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BRACE YOURSELF.

JOB HUNTING SEASON IS COMING.

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Job Hunting in Japan: What to Wear and Where to Get Your "Recruit Suit"

Updated: Nov 8, 2019

by Claire Liu

published on September 18th, 2019

Japan known as its conformity, but hearing the information first hand was still quite overwhelming. For those preparing for job hunting, there always comes a wave of shock and awe over the many unspoken rules on etiquette, and one of the most complicated is in fact is the "black suit". That is why in this article we will compile the must know information regarding job-hunting in Japan as shared by many senpais who are going through and have gone through the process.
Photo from Flickr

“What? there’s a difference between a normal suit and a suit for job hunting?”


I knew I was in trouble when I heard the word ‘recruit suit’ for the first time.


“Yes. We call it a recruit suit. It is plain black, and we wear it specifically for job hunting. When we start working, we can just wear a normal suit which can have different colours, materials and designs.”


I was lucky enough to hear the advice straight from a civil worker (25), who has gone through the process and landed himself a job at a local city hall in Oita Prefecture.


He continued on his advice saying "But recruit suit is different. It is not about being stylish, but about portraying yourself as a good potential employee. That is why you need to be very careful about choosing your recruit suit.”


As he reflected back on his job-hunting days, he was eager to share what information he could to assist me on this unfamiliar journey.




First up, why the plain black ‘recruit suit’?

Photo: Suit Select

During the 1980s, Japan experienced an economic growth close to that of a miracle. This became known as the bubble economy. During this time, individualism flourished and the youth could experience freedom like never before. This resulted in a boom for fashion, and lead to an expressive job-hunting dress code which included pastel colored suits, dresses and accessories.


Unfortunately, around 1992 the bubble burst and resulted in an economic depression. Many workers lost their jobs and the prospects of finding a job for fresh graduates was pessimistic. To the companies at that time, they wanted to hire people that were like a blank canvas, so they can teach them from the start and avoid risks. The plain black suit lacking in individuality was a symbol of that. Following this trend was the safest option, and at that time, no one could afford to take any risks.


As a result, we have the current strict social norm regarding job-hunting attire, and although some companies are now trying to break free from this barrier, the reality is that many companies still follow this social convention.


 

So what exactly is the dress code for job hunting?


There isn’t an official ‘job hunting dress code’ that is printed and handed out to nervous job-seekers. Instead, these rules are all mutually accepted by everyone over the years.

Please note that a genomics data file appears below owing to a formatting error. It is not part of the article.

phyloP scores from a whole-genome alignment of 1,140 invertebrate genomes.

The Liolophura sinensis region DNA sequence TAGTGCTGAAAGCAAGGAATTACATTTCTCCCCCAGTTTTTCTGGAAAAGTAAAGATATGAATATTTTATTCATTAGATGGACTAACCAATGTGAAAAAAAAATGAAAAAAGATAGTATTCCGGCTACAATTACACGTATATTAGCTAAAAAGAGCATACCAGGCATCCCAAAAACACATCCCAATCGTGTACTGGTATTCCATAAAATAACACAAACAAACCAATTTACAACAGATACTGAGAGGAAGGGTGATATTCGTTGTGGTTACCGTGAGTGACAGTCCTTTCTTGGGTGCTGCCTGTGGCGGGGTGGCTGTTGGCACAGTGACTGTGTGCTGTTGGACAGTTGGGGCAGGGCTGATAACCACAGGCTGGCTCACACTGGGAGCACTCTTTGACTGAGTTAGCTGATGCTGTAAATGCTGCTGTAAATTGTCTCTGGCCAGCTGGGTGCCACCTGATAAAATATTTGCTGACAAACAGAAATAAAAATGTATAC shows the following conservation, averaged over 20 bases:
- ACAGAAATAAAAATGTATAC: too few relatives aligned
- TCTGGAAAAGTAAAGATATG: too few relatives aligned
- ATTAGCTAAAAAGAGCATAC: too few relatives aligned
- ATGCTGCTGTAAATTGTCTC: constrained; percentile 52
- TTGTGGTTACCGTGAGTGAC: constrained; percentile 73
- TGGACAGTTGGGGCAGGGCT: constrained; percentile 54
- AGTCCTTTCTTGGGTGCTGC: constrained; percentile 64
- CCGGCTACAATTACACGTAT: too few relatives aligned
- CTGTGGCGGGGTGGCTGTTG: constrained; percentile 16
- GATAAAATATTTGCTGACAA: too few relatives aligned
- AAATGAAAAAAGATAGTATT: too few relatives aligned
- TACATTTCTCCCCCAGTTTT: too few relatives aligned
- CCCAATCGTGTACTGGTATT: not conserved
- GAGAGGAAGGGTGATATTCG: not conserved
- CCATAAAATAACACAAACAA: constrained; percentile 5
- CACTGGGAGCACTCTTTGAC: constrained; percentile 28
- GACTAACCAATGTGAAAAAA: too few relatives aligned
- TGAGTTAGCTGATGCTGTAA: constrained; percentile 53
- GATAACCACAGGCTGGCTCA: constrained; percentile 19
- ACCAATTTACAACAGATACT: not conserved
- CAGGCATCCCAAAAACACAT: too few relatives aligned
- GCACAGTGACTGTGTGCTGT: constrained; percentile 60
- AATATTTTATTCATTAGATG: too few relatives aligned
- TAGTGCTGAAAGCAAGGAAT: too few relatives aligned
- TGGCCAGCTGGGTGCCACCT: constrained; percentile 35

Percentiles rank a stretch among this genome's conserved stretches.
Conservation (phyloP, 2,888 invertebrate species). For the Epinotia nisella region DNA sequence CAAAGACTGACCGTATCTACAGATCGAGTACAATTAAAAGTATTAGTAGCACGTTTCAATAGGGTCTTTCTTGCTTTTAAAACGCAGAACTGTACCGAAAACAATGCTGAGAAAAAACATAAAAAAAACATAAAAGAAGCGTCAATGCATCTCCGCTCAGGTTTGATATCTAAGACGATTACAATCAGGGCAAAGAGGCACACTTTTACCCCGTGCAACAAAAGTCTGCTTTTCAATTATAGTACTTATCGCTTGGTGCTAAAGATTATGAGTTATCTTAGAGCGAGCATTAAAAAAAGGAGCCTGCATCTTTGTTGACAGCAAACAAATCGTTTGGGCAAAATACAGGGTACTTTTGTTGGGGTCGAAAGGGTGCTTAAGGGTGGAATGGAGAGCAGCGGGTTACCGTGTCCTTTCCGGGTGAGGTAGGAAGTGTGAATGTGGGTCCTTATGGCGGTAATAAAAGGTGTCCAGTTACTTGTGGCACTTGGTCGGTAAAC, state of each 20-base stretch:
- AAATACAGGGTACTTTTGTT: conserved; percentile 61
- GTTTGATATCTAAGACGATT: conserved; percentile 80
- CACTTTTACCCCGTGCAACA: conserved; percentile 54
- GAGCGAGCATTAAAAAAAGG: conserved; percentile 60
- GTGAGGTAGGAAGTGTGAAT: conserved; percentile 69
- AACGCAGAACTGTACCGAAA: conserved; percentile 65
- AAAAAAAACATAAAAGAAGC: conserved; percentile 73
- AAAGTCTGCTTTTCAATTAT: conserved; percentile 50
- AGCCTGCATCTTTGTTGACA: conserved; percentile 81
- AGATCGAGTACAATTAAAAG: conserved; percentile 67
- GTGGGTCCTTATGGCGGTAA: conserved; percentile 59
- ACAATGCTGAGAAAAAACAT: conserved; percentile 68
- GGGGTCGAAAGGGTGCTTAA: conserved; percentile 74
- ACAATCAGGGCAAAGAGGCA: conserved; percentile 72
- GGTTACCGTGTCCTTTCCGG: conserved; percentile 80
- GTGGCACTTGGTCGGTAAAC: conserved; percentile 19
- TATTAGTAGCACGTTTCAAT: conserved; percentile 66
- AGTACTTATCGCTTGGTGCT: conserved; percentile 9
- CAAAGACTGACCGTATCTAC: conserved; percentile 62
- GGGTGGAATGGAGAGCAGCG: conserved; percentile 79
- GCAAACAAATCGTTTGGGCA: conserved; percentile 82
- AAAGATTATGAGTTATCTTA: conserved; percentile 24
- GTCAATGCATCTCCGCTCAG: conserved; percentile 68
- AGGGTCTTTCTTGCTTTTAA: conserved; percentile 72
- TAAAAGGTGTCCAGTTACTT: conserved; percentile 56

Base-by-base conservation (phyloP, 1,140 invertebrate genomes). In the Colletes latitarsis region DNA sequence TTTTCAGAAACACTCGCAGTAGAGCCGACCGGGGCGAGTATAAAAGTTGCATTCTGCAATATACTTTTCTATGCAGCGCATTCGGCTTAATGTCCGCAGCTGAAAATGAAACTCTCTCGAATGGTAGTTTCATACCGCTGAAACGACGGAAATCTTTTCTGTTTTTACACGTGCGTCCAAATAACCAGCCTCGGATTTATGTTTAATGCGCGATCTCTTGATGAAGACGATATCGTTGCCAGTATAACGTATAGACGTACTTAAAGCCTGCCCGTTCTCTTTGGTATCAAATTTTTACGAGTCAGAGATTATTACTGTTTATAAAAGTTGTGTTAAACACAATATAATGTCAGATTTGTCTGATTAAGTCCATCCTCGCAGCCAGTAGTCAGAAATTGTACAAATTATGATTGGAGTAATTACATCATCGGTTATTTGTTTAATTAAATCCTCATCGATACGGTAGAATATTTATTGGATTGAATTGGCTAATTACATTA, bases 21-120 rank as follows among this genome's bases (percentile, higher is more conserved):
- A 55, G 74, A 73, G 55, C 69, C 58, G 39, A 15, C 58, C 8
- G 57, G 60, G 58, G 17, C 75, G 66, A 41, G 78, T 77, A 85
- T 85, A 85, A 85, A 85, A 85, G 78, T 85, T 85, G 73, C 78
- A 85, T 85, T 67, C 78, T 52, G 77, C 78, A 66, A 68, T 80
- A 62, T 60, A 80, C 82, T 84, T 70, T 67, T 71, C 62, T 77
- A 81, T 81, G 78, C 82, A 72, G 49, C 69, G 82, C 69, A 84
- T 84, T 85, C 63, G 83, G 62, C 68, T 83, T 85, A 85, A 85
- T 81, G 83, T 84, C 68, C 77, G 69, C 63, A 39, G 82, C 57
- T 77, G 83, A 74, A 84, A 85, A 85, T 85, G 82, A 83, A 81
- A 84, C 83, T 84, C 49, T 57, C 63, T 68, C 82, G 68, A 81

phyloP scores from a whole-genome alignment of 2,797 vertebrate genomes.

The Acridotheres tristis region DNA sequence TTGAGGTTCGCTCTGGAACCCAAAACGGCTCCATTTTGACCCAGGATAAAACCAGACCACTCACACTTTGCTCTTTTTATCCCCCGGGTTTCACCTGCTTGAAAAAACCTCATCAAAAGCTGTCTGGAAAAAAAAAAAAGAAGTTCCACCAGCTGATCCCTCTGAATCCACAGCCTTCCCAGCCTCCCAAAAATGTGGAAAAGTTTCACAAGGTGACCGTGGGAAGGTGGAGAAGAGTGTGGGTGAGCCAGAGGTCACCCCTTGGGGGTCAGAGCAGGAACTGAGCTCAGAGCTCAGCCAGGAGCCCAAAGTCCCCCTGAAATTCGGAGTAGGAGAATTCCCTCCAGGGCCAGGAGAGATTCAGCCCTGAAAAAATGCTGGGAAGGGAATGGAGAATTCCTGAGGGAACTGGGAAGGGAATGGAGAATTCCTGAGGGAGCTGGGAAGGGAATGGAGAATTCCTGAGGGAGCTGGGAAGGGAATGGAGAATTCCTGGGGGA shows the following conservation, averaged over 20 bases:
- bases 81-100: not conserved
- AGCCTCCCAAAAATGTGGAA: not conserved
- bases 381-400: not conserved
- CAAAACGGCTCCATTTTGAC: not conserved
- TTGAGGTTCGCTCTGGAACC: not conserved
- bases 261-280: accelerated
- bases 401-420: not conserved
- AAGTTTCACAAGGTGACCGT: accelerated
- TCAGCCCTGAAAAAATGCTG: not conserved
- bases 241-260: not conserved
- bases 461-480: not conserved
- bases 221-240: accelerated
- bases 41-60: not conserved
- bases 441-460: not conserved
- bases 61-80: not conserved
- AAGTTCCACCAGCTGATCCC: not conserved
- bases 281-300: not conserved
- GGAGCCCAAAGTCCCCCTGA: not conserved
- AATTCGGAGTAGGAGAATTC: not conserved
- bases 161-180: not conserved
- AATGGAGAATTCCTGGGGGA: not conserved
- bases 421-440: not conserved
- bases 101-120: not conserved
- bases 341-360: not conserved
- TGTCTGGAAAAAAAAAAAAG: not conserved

Recruit Suit (リクルートスーツ) should be dark in color, where black is the best. Suits that are oversized give a bad impression so make sure to seek advice to buy a suit with a right fit. Most suit shops have a special section for ‘recruit suits’.


Female Suit

Photo: Orihica

Hair Hair should be neatly kept. What this means is that if you have long hair, it should be tied back in a low ponytail. If you have a fringe, it should be parted to the side neatly. Hair should never be dyed.


Blouse There are two types of blouses accepted for job hunting: Regular collared shirt (レギュラーカラー) where you can button up to the top of the collar, or the Skipper collared shirt (スキッパーカラー) where there is no button to the top of the collar and reveals a bit of neck. Regardless of the type of blouse, the color should always be white. If wearing the regular collar shirt, either button up all the buttons or leave one button free.



Make-up Simple make-up with neutral colors are desired. Never use color contacts or fake eyelashes and anything too eye-catching.

Accessories No accessory is the best option, but simple accessories like plain stud earrings are fine. Never wear accessories that dangle and make noise.


Shoes Black heels are the best option with heels roughly 3-5cm. Straps are accepted, but there should never be extra accessories like ribbons and rhinestones etc.



Male Suit

Photo: Orihica

Hair and Face Well-kept hair that is combed. Make sure to be cleanly shaven.

Dress shirt Plain white dress shirt. Make sure to wear a white undershirt which can not be seen.


Necktie Color should be carefully chosen to match the suit, and colors should be subtle. This means colors like blue, grey dark red. Avoid any eye-catching logos and designs. Make sure to practice tying a necktie properly.


Belt Plain belt with no obvious branding.


Shoes Plain black dress shoes. Chose leather lace up shoes and avoid monk strap style shoes. Make sure the shoes are carefully polished and clean. Socks should always be black and high enough so that when you are sitting down it still covers your legs.


General Watch It is considered rude to check your phone during an interview even for checking the time. So it is advised to wear a plain watch to avoid misunderstandings


Bag Bring a black bag (never a backpack) that is capable of holding A4 sized documents, and bring a clear file to keep the documents from wrinkling.

Perfume and cologne Avoid using strong scents that can be distracting.